As the sun went down, it began to feel a bit more like February. We walked back to the Skipping Stone Bridge as I took the last bite of my cone. Perfect timing! Thanks for the ice cream and the beautiful walk in the park, Calgary!

At Happenings 3 at Arts Commons

When I hear “gallery opening” or “art exhibition”, I am immediately intimidated. Maybe it is because every art exhibition I have ever seen in a movie includes a demographic of people I might not fit in with, or perhaps it’s because when you Google “gallery opening” the first links that pop up are “art gallery opening etiquette” and “10 things you shouldn’t do at an art gallery”. I am not an impolite, or uncivil person, and I do know how to act in public, but any event for which there are that many rules intimidates me!

Arts Commons wishes to change this negative perception that sometimes goes along with galleries and art exhibitions with its own kind of celebration of art. It is called Happenings. On February 29, my friend Ryan and I attended Happenings #3 in the Upper Centre Court of Arts Commons. This was unlike any gallery opening I could have imagined. We walked in and it smelled sugary sweet; my attention was immediately drawn to the person making cotton candy on one side of the court. Across from him was the adult colouring station, and next to that was a silvery stage showing off some delightful live music. We made our game plan: we wanted to hit up everything we could!

The nice thing about this event was that it had an anything-goes itinerary, during which people could come and go as they pleased and hit up the activities they were most interested in. For Ryan and I that was cotton candy, buttons, and having our portraits drawn by a local artist, Kelsey Fraser. We were too late to see the film, The Peel, but from the looks of the line-up to get in, I can only guess it was a total hit.

The man making the cotton candy flowers was covered in sugar. Sugar wisps hung all around his face, his hat, his arms, the ceiling straight above him. We watched as a stick and some sugar was miraculously spun into a strange fibre-glass-like treat. We put our names down to have Lindsay Sorrell create beautiful, personalized monogram buttons. We waited patiently in line for Kelsey Fraser to do a blind contour drawing of us and paint it with watercolours.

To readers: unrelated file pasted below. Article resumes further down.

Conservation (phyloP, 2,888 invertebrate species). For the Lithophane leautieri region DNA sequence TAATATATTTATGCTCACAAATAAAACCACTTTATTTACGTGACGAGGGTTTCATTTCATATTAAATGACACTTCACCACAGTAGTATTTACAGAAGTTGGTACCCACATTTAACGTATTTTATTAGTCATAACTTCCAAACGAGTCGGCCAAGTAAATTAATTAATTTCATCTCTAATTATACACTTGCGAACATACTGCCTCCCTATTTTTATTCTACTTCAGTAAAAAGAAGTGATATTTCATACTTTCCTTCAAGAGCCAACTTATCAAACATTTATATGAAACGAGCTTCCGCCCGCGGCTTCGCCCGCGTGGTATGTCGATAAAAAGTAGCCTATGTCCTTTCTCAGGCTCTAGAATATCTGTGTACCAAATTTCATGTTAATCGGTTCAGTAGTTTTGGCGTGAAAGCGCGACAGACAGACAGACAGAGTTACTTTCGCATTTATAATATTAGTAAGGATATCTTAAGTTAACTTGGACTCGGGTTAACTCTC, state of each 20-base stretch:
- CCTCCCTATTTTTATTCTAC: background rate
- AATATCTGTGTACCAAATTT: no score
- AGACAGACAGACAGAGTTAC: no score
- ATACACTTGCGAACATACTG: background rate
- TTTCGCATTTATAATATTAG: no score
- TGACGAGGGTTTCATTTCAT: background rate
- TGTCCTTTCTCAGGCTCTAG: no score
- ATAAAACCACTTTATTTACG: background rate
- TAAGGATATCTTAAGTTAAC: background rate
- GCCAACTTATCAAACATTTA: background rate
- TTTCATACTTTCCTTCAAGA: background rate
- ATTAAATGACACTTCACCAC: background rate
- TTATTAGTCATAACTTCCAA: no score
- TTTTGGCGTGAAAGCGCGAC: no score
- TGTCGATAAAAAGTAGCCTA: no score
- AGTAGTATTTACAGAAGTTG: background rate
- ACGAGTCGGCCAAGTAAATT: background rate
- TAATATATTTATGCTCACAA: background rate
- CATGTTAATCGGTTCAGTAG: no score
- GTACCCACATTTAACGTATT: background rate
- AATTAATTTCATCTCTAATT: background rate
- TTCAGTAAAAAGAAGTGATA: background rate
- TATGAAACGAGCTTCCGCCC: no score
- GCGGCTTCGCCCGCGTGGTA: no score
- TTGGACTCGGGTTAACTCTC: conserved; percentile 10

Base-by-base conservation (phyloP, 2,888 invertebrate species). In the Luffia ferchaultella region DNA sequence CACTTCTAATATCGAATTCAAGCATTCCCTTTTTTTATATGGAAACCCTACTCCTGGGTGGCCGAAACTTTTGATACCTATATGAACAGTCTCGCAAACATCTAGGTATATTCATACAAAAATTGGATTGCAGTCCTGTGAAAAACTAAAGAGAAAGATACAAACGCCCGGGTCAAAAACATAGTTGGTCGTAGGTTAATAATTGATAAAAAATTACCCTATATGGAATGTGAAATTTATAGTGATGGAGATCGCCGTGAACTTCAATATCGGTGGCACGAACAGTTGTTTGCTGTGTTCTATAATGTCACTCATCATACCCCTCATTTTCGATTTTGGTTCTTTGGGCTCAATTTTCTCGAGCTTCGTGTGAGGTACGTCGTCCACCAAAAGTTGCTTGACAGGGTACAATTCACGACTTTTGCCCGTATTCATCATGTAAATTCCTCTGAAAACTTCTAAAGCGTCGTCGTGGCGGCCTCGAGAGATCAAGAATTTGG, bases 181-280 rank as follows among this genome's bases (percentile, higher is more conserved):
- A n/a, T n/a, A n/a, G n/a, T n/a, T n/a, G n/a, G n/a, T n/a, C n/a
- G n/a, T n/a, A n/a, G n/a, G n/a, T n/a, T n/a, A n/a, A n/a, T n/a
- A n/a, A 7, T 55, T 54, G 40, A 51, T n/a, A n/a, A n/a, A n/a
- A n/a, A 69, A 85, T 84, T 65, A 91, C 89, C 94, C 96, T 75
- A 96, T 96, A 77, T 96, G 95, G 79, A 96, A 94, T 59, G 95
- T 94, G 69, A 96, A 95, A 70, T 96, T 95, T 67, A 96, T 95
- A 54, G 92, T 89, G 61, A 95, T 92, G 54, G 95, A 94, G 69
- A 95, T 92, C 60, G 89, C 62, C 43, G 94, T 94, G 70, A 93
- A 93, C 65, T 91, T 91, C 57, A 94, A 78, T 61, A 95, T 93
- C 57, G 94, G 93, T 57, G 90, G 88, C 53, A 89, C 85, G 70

Happenings #3 was free and it was the perfect way to spend a Monday evening. Happenings #4 will be on April 19 and Happenings #5 is on August 18. Arts Commons isn’t telling us what you shouldn’t do at an art gallery, but instead asking us what can’t you do at an art gallery? Thanks for inviting us to celebrate some art, Calgary!

In the Mountains

If you ask a Calgarian their favourite part of living in Calgary, I can confidently say that the majority of Calgarians would say “the mountains.” I know the mountains are not in Calgary, but the fact that they are essentially our back yard, makes them a very good reason why Calgary is awesome. Did you know that the Rocky Mountains are the youngest mountain range in the world? I always think of the Rockies as teenagers, which somehow makes them endearing. I love the mountains.

We were heading west on Highway 1. First stop: Goat Pond. I first learned about Goat Pond in an acoustic ecology class when my professor made the bold statement that Goat Pond has the best echo in the Kananaskis. I am not an echo expert, but when I first yelled over the water, towards the mountains, at the top of my lungs, I was pleasantly surprised with the almost perfect repetition that came back to me. Today, we were lucky. The water was absolutely still. Not even the slightest ripple. It looked like a mirror. It was stunning! We stood for a while in the sun and let it warm our faces.

Next stop: The Banff upper hot springs.  After paying our way in, we donned our swimmers and waded into the warm water. What a view! Perched on the side of the mountain, and fed by natural springs, the upper hot springs are a majestic place to go for a soak. One of my favourite aspects of Banff is the number of people from all over the world in one place. The hot springs are no different. We heard languages and dialects from everywhere!

Our last stop: The Rimrock in Banff. Just around the corner from the hot springs, sits this beautiful gem of a hotel, where we enjoyed both our fairly-priced beers, and a stunning mountain view.. A curling rink a few stories down, caught our eye. We asked our server if the rink was open to non-guests and she gave us the good news; yes! With the warm weather the  ice was not entirely frozen, making it almost impossible for the rocks to slide. We did our best, and laughed that our best wasn’t all that good.

The sky turned and it began to snow. We hopped in the car and began our drive home. As we passed Canmore on the highway we saw about 20 elk just hanging out in the clearing near the road. Stunning views, natural hot springs, beer, curling, AND wildlife?! Thanks for the day trip to the mountains, Calgary!